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And you thought toast was boring! Now that you know it's such an excellent medium for animation, you can no longer use the word "milquetoast" as a pejorative.

10. "End Love"

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This video feels futuristic and retro at the same time. The ways they use the stop motion and play with time are certainly novel. And yet, it looks like the videos I remember watching on MTV in the '80s. The monochromatic hoodie outfits definitely contributes to that in a totally good way.

9. "Do What You Want"

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I can't tell if these wallpaper people are really cool-looking, or the stuff of David Lynchian nightmares, but I will remember them.

8. "All Is Not Lost"

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Video pro: Amazing dancing and movement, courtesy of modern-dance troupe Pilobolus. Con: There's apparently a "way cooler," interactive version of this video at allisnotlo.st that I could not get to work. It could be that I didn't close all of my browser tabs like the video asked, but OK Go should realize that I watch videos when I'm taking a five-minute break from work, and I need to  keep those tabs open in case someone walks into my cube. I can't sacrifice my multitasking abilities for their innovations. 

7. "I Won't Let You Down"

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Obviously, this one is another jaw-droppingly complicated, amazing video. The Honda scooter chairs are neat, and definitely more mobile than the treadmills. If I had to nitpick (and, forgive me, I do), I'd say this video seems like a combination things that were already praised in other OK Go videos: The rolling choreography from "Here It Goes Again" plus the one/long take of "This Too Shall Pass." Still, the aerial shots are really neat, and filmed with drones before everyone including Martha Stewart had one. It also makes me want to buy a cuter umbrella.

6. "A Million Ways"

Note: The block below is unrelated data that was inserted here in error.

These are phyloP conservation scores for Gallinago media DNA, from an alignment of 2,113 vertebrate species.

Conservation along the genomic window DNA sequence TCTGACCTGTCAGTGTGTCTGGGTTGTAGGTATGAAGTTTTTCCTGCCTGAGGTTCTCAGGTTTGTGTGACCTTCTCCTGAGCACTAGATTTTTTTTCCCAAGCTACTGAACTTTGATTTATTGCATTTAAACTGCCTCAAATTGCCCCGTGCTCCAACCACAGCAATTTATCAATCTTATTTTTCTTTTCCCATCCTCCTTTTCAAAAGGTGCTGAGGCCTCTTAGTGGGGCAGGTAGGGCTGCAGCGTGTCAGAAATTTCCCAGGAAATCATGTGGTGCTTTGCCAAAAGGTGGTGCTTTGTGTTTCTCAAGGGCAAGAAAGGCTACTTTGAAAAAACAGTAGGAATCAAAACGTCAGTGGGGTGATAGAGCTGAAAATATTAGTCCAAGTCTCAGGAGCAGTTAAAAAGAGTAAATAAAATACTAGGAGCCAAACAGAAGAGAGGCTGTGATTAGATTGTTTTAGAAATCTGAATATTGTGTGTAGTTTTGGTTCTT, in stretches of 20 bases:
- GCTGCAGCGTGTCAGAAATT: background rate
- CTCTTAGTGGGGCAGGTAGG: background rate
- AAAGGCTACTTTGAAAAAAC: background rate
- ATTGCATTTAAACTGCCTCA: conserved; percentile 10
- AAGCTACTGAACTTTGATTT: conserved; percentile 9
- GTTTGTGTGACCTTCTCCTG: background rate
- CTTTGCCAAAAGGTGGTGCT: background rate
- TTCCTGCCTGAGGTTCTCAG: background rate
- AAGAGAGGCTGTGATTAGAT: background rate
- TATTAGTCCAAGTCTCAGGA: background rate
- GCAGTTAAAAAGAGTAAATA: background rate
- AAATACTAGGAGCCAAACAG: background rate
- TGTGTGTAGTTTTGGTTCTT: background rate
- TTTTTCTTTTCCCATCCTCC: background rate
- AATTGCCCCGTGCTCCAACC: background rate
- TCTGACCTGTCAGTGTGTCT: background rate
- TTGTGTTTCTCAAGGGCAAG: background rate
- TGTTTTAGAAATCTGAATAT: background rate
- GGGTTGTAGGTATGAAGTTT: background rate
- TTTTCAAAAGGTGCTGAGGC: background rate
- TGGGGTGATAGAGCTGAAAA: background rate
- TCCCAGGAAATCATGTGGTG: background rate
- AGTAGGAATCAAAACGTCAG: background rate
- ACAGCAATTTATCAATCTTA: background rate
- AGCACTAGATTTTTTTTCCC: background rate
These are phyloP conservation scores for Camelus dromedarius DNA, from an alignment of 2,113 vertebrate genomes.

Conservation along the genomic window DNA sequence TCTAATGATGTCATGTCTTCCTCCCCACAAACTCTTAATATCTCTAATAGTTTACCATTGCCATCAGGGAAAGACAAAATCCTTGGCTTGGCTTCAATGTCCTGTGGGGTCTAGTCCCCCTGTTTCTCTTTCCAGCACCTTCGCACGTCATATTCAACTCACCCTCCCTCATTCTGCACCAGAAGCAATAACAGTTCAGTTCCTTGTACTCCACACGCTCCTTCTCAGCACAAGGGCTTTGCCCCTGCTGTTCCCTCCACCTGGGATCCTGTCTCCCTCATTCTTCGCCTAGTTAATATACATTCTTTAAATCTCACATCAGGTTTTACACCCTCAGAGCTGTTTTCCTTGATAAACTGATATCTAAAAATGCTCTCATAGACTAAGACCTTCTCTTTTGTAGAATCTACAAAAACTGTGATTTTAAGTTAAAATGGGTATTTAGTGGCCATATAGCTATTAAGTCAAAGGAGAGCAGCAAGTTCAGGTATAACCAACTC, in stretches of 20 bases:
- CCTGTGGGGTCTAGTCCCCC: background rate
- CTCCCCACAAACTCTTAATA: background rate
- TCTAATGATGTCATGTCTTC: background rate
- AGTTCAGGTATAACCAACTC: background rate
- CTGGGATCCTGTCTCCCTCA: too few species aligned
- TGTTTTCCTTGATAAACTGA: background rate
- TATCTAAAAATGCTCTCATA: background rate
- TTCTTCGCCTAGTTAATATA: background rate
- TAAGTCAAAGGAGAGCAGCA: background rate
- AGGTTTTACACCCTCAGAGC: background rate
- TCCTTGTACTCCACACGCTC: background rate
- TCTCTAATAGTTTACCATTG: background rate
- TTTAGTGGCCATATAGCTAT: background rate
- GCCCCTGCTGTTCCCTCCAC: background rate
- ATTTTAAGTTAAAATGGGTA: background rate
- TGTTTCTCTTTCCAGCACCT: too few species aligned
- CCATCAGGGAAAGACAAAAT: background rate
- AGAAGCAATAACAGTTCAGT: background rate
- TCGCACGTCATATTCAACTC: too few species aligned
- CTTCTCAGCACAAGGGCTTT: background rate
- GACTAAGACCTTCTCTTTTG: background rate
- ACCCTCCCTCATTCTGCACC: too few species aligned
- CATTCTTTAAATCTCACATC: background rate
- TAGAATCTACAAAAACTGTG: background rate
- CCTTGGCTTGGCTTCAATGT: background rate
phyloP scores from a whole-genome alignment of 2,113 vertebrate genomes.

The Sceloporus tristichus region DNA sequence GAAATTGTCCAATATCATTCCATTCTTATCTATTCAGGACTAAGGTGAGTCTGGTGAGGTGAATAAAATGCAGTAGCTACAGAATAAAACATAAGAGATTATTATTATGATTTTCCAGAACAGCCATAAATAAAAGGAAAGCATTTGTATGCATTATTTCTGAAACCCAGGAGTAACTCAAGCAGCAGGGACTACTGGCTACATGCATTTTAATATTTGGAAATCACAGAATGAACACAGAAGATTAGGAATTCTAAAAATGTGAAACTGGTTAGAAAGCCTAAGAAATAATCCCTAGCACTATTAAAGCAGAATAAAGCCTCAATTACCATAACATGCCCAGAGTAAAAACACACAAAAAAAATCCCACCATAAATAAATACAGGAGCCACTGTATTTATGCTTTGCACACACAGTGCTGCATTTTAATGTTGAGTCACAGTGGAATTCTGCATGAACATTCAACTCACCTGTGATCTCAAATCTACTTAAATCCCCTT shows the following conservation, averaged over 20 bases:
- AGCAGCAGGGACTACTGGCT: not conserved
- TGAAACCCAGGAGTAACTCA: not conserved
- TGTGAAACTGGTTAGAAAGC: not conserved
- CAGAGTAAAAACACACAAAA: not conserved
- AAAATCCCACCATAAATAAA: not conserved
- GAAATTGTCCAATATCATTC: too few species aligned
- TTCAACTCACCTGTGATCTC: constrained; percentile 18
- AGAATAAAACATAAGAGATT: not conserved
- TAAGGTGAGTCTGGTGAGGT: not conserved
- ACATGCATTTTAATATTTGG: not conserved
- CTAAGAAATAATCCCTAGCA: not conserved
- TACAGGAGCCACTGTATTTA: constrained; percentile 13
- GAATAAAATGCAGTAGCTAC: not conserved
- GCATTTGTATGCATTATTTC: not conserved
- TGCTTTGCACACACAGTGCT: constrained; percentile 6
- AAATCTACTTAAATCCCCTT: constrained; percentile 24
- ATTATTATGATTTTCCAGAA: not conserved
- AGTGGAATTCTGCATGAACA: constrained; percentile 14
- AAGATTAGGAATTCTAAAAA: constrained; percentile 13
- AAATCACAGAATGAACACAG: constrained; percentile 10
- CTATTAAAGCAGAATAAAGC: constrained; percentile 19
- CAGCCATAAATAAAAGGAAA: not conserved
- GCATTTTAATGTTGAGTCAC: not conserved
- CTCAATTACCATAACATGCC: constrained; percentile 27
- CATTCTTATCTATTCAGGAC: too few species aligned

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This shouldn't really count, because I don't think it was ever an official video — it's clearly a homemade, pre-treadmill affair. But I love it, because this is definitely that goofy band I saw do all of those opening-act gigs way back when. 

5. "White Knuckles"

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I'd like to say I have an intelligent reason for ranking this one so high—something about how it was technologically groundbreaking or artistically mind-blowing — but there's one real reason it's up here: puppies! Yes, I ranked the dogs above Pilobolus. Both are highly trained, but only the dogs have tails that sometimes wag in time to the music. That really kills me.

4. "Needing/Getting"

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This is another triumph of logistics: All of the instruments had to be spaced apart just so (all those pianos!), the car has to be driven at the exact right speed, and poor Kulash has to sing and drive at the same time to pull it all off. But my favorite thing about it is the way the video actually changes the sound of the song, so it's like you're getting a cool movie and a new song at the same time.

3. "The Writing's On The Wall"

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So many visual tricks! When you watch this video, you spend half the time thinking, "Wait, what am I really seeing?" and the other half wondering "How did they do that?" It definitely requires repeat viewings, particularly when you're procrastinating a big project — I mean, practicing those aforementioned multitasking skills. 

2. "Here It Goes Again"

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I bet you thought this would be in the No. 1 spot, being the video that propelled them to stardom and all. It's not, but I do still love it, even after 10 years. Why? Not only are the treadmill tricks fun to watch, the focus is still on the band, and not really any special-effects bells and whistles. I think you can see their personalities shine through here more than in some of their more elaborate videos. 

1. "This Too Shall Pass"

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This video has everything. There's the elaborate Rube Goldberg machine that not only stays in constant motion, it continually creates some beautiful images, like a flurry of open umbrellas that fall gracefully to the floor. On top of that, the filmmaking is so impressive, being all one take, that it's almost stressful. (I can't imagine what it must've been like to get three minutes into the video only to have something mess up and have to start back at zero.) My favorite part is when the music and contraption come together, and part of the song is played in the spoons. I could spend years with my own domino set and never get something like that to come out right. Kudos to you, OK Go, and keep it up for at least another 10 years!

Image: Getty